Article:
That list could become a very strong deterrent, but without fines and prison time and the other expensive social costs associated with criminalization. There could also be a path one could take to get removed from the users list, such as periodic drug tests to prove drug use has discontinued.

Yes, there would still be some illegal demand for drugs by people who want to do drugs without being on the users list. However, if every time someone was caught doing drugs without a permit, they would automatically be added to the list, and a natural attrition of illegal users would result. Eventually, the illegal sales of those drugs would become a trickle compared to what is happening now. And remember, these same people are already getting their drugs this way.

This approach would remove the extraordinary profit from trafficking illegal drugs, and thus the motivation for people to sell them, resulting in less illegal drugs to buy.  

If drugs were dispensed by government licensed pharmacies, they would cost only a fraction of drugs currently sold illegally on the streets. If addicts were making a choice between good quality, inexpensive, regulated, drugs and illegal street drugs, they would be more apt to choose the less expensive, better quality drugs. Certainly that would be another reason why the sale of illegal drugs would be reduced to a mere trickle compared to what is happening now.

If drugs were legal and regulated they would become less expensive. Addicts wouldn't need to commit a crime to get the money that they need to pay for the high prices that drug dealers are currently charging them. Taking drugs off the street would mitigate gang warfare in the cities. Schools would become safer. The problems with guns and the crime associated with drug trafficking would all but disappear.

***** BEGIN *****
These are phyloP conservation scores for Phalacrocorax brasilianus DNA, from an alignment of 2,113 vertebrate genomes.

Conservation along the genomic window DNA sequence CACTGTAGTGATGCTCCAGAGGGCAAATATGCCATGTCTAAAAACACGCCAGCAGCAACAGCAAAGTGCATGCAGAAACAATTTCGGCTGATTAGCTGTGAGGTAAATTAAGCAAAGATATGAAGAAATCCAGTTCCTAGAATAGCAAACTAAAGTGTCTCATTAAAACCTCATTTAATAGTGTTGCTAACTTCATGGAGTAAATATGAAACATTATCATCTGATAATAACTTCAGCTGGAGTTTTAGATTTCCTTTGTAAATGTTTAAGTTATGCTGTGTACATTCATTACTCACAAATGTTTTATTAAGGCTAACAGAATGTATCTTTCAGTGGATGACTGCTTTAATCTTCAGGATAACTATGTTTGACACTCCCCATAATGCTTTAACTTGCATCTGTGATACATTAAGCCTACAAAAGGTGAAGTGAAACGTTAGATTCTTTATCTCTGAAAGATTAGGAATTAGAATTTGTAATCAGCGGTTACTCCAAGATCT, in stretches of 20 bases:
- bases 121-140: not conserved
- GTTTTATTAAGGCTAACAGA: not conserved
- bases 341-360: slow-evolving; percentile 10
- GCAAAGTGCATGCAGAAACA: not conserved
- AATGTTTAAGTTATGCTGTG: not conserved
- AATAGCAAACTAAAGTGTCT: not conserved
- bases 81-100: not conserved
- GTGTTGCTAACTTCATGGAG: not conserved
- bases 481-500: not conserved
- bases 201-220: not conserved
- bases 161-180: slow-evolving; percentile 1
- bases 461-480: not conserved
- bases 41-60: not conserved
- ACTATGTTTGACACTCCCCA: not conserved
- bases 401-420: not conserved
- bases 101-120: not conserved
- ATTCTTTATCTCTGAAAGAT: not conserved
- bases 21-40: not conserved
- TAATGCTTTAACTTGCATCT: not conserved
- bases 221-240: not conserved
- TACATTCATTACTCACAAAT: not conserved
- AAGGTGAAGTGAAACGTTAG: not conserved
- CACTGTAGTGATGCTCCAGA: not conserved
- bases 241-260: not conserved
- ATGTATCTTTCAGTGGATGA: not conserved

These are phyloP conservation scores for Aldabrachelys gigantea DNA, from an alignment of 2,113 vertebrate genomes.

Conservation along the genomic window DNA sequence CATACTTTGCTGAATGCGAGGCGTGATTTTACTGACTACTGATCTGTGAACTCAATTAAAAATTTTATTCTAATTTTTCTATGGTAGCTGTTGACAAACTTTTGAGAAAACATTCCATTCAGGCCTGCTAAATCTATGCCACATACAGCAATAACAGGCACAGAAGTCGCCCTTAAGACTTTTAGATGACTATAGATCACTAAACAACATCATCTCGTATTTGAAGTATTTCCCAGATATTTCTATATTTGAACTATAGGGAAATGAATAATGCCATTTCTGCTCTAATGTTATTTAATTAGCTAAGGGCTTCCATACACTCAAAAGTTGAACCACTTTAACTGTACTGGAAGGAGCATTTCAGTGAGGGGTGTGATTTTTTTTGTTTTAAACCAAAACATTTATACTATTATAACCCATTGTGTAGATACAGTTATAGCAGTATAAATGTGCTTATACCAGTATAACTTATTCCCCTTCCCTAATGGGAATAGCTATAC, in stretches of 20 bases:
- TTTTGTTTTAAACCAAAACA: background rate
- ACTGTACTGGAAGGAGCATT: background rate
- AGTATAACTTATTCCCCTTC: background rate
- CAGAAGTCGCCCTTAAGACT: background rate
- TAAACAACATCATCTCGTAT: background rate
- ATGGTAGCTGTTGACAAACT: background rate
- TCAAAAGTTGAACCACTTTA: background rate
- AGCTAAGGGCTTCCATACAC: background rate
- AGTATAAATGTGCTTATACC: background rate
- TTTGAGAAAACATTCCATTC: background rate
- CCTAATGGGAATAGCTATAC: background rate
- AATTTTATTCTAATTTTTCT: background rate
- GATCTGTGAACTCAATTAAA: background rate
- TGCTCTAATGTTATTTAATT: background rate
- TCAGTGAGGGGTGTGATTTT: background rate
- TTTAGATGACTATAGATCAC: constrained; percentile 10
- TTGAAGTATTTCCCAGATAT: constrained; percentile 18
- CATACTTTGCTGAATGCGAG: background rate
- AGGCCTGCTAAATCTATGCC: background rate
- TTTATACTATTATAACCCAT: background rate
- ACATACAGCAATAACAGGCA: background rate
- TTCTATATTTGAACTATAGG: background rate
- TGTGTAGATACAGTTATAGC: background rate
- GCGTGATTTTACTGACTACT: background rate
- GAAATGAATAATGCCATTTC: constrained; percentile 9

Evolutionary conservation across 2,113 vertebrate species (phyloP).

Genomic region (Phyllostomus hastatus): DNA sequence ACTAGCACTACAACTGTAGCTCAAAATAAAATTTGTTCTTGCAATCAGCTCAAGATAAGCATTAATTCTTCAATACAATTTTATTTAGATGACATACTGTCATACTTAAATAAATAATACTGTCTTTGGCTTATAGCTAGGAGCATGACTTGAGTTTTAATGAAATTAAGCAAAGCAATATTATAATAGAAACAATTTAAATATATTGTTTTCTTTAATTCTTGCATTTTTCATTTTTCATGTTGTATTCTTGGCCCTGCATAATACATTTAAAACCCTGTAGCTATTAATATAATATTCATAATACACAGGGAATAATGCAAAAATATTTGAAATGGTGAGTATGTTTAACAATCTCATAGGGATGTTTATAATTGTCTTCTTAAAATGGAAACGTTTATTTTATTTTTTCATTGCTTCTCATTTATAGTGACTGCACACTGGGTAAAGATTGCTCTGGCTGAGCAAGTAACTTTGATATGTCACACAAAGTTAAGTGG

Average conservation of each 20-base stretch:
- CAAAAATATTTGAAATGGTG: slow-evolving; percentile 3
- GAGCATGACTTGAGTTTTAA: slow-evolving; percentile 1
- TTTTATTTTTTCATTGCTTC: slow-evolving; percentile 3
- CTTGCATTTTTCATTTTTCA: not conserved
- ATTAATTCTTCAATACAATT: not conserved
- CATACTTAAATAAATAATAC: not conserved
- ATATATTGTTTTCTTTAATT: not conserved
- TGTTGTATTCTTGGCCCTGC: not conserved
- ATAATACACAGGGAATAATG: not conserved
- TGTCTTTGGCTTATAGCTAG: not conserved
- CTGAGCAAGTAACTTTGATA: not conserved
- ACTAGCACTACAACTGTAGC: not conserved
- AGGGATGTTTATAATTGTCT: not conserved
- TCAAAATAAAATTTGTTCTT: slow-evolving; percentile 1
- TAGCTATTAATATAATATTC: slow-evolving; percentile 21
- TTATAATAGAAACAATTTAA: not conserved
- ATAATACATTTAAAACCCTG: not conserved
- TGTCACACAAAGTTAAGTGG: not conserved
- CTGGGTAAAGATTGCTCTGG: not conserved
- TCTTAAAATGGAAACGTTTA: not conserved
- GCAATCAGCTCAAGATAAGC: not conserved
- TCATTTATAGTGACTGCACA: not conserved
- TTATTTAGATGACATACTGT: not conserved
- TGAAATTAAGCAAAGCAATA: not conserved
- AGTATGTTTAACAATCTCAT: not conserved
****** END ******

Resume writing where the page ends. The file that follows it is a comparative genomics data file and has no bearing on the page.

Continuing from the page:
It could also take our kids out of the drug culture. No pressure to do drugs because someone is trying to make money from the transaction. The coolness factor, and the peer pressure would also diminish. Kids wouldn't be able to buy drugs so easily from their friends anymore.

It would also be safer for the addicts, because drug doses would become more consistent. Less drug-related deaths. Not only would they be getting safer drugs, but also counseling and help with other drug related issues.

There would be less need for police, and less need for prisons. There would be fewer criminals in our judicial system clogging up our courts. There would exist an all around safer environment.

This is just the beginning. This is just one model. There are other models that exist out there. They should also be considered. This is an important issue for our society. There needs to be a free and open dialogue on this issue. We need to devise a system to resolve this drug problem.

There is nothing to fear. We need to do this for our children and for the children in the countries that are being devastated by our unwillingness to bring this discussion out in the open and do something about the problem.

Much of this, not to mention the end of the drug war, could be accomplished by legalizing and regulating drugs. Let's move toward a saner drug policy. This reckless and insane policy we have now, is crippling our society and perverting our culture.

Philo Hayward is the owner of Philo's Restaurant and Bar in La Cruz de Huanacaxtle. Contact him at philo(at)